I was reorganizing my art supplies last weekend (yes, again) and I realized something: by far, my most populated supply category is that of found object. It seems like every superfluous, unwanted, or “interesting” piece of vegetable, mineral, or plastic sets off upcycling ideas in my head and therefore finds a home in my stash.
But my stash runneth over.
|Paintbrush upcycled into a collage by Karenliz.|
So, once again, it is time to pare down. To do that, I have to set priorities. What found objects can I not create without? Is there anything I’m missing that I should add to my hoard (while deleting others)?
I asked the other mixed-media editors to choose their top found objects and I compared those to my own. Turns out, there was a lot of overlap. It seems some found objects are more prone to being used in artwork and upcycled crafts.
Here’s my Top 10 list, in ascending order:
10. Old paintbrushes (and other grungy tools). I picked these because my artist husband is also a painter in the home décor sense of the word. So I have a steady supply of brushes with nice crusty handles and soft-hued bristles to turn into collages, assemblages and other recycled crafts.
9. Keys. I think keys are high on artists list because they are plentiful, graphically interesting, and are loaded with symbolism. Also, they do not take up too much space.
8. Boxes or containers to upcycle into shadow boxes. If you are an assemblage artist or just want and interesting way to mount your art, these are essential. I myself am partial to old drawers. Fortunately, containers like these are plentiful. Unfortunately, they take up a lot of space. Editing is essential.
7. Old jewelry. When a mixed-media piece needs a little “something,” vintage jewelry often fits the bill.
6. Ephemera. Receipts, tickets, or anything else with numbers makes a graphic statement. Paper with lines, grids, or vintage handwriting can also be upcycled into backgrounds. To avoid ephemera overload, find a few categories you are most drawn to and limit yourself to those. (For example, I always snatch up used wrapping paper but find I almost never use it again. So out it goes.)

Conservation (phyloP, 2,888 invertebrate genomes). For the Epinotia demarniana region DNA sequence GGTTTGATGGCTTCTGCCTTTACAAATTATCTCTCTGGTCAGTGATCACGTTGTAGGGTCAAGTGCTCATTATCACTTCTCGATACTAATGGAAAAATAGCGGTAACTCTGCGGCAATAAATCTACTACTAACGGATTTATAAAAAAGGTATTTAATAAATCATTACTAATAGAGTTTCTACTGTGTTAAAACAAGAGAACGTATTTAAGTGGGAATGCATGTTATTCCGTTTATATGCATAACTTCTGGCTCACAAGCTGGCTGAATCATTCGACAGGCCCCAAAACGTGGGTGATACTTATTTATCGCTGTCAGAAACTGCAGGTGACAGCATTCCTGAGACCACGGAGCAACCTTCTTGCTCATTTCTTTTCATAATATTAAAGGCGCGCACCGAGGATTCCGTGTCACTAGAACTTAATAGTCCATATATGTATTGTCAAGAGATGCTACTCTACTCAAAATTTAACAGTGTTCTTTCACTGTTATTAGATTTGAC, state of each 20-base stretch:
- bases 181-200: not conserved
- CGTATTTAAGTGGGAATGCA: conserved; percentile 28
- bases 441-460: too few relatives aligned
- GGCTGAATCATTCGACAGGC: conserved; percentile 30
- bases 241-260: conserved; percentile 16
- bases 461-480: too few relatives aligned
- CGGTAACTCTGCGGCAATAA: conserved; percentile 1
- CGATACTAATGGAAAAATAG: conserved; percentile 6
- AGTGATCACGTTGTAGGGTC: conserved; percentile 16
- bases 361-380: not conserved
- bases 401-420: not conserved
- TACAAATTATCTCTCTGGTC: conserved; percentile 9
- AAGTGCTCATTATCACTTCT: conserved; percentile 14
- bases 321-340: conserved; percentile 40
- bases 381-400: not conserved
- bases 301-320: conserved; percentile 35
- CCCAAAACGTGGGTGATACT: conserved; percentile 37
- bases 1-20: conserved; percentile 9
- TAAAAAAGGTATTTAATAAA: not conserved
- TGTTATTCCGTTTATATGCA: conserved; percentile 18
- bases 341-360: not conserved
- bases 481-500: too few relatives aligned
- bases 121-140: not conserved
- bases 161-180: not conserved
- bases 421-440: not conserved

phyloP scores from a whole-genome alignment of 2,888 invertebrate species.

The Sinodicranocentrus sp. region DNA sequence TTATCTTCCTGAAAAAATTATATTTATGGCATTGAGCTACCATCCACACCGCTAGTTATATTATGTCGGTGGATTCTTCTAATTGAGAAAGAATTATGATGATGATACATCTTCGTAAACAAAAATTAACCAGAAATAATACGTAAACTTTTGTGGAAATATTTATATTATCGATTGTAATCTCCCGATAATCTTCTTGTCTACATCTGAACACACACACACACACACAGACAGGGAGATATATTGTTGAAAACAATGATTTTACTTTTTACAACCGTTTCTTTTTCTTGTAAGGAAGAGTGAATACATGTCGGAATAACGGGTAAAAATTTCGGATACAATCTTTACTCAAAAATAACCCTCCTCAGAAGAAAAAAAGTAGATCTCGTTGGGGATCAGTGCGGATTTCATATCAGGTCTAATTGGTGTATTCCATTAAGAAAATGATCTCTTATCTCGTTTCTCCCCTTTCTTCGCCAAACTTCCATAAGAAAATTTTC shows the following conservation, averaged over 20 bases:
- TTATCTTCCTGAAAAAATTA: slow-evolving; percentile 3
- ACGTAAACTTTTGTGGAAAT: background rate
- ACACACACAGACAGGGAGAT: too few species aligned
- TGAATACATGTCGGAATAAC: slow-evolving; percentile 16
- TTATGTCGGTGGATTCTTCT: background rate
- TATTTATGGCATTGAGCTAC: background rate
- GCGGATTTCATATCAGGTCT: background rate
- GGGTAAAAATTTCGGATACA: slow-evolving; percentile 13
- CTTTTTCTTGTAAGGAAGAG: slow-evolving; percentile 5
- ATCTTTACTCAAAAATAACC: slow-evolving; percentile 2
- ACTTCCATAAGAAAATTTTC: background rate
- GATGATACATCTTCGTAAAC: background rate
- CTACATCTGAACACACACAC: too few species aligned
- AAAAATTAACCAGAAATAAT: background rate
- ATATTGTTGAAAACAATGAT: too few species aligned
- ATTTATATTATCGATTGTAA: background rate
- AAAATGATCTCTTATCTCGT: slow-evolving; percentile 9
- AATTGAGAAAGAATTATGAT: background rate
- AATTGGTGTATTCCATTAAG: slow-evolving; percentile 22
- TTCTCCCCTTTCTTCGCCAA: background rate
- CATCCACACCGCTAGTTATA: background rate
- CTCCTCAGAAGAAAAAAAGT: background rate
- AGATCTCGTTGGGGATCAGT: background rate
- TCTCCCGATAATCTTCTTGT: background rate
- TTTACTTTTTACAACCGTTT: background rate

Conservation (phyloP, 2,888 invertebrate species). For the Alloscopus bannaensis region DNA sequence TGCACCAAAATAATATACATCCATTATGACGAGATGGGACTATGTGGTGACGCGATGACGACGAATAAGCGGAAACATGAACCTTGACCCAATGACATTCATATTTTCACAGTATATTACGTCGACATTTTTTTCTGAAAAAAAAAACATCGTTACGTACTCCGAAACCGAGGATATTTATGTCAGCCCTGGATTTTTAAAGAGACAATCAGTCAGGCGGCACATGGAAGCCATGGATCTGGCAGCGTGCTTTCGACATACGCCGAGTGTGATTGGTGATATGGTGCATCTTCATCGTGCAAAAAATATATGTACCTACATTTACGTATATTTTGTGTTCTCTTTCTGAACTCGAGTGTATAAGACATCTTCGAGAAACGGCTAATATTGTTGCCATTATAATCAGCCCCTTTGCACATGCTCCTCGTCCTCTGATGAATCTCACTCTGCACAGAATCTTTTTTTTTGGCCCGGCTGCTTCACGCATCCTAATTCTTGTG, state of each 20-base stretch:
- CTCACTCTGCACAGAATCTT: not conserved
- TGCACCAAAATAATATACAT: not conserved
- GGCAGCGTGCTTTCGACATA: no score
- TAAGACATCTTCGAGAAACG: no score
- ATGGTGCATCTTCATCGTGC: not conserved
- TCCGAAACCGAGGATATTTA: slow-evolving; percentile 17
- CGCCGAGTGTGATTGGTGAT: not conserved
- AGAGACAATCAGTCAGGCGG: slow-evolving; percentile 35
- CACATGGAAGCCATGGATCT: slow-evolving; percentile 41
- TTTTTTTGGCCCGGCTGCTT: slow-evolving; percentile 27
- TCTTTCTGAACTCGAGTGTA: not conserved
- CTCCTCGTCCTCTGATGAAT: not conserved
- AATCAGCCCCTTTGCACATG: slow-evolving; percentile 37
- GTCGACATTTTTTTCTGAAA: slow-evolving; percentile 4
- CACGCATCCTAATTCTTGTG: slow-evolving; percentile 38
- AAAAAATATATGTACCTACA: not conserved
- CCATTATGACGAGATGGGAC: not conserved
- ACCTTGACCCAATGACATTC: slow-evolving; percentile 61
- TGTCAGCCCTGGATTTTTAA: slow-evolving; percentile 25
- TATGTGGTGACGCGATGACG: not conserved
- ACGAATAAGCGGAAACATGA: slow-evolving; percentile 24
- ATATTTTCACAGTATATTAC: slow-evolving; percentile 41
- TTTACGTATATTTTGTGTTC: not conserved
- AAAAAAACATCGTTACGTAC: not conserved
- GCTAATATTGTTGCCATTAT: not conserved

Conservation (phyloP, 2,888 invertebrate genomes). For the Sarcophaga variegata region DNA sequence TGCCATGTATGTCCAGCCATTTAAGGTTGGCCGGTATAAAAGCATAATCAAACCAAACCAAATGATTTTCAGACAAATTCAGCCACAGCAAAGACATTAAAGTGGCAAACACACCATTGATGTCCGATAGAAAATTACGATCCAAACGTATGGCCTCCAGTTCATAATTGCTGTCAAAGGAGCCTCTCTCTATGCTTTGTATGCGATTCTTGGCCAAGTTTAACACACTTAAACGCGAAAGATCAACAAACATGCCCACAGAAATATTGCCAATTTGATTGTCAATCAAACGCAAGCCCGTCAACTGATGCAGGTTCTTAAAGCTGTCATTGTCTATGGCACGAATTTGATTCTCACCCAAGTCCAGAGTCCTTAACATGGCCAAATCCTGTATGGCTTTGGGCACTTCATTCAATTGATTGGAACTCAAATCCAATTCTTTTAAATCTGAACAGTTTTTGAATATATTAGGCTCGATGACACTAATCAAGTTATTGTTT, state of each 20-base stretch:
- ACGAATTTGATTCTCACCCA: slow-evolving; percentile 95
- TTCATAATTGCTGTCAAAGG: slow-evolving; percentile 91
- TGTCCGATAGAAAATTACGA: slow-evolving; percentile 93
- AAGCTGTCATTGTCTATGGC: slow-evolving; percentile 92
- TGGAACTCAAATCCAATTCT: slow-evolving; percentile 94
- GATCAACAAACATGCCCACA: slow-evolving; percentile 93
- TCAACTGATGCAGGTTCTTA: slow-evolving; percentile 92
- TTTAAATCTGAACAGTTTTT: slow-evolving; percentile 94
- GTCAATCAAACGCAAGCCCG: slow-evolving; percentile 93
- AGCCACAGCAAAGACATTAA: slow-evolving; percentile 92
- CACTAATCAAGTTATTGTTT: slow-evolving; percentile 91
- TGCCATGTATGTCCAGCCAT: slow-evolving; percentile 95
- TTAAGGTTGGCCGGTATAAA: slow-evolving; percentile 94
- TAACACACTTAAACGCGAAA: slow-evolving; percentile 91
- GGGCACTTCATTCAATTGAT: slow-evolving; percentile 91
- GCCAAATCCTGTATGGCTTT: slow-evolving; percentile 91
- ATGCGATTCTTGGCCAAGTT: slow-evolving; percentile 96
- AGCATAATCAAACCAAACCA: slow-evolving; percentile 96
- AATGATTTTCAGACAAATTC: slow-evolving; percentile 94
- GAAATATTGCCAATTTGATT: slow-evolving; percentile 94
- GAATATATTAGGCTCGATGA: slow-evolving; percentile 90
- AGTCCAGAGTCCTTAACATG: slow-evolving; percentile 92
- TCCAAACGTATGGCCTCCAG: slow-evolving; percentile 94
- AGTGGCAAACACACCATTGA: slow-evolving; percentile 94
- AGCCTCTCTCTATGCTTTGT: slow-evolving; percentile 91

5. Containers with interesting bottoms for stamping. Collecting these can easily put your found object stash over the top (literally), so I try to keep to a few favorites, such such as Dairy Queen® cups and Fuze® bottles.
4. Old books. Now here’s another plentiful source for upcycled projects. You can make upcycled art out every part of an old book, but the pages, especially, can be used in sculpture, collage, paper art, journaling, and so on. Cloth Paper Scissors Editor Jenn Mason says she recently began collecting vintage cookbooks with personal recipes written in the margins. Hmmmm. That sounds dangerous.
|Painted stick from nature provide texture in
this piece by Erin Partridge.
3. Nature finds.
Shells, rocks, pinecones–nature is generous. Here again, though, you could end up with buckets full of this stuff if you don’t constantly edit. Ask me about the cottage cheese containers full of acorns I have squirreled away, sometime.
2. Bubble wrap. I confess to being a hoarder of this snappy wrapping, but honestly, it is my favorite background stamp. I never refuse it.
1. Buttons. Almost everyone I asked cited buttons as a favorite found object. I have to agree. Most buttons–especially vintage ones–are little works of art in themselves. They offer color, shine, texture, and beauty to most any art project. I don’t think you can ever have too many. Just sort them by color in jars and let them serve as décor.
Now that I know which objects I like to use best (and which to limit), I can get down to the real business: turning them into art.
I find the objects themselves inspiring. But when I need upcycling ideas, the artist tutorials on Craft Daily offer how-tos and helpful hints I might not have thought of otherwise.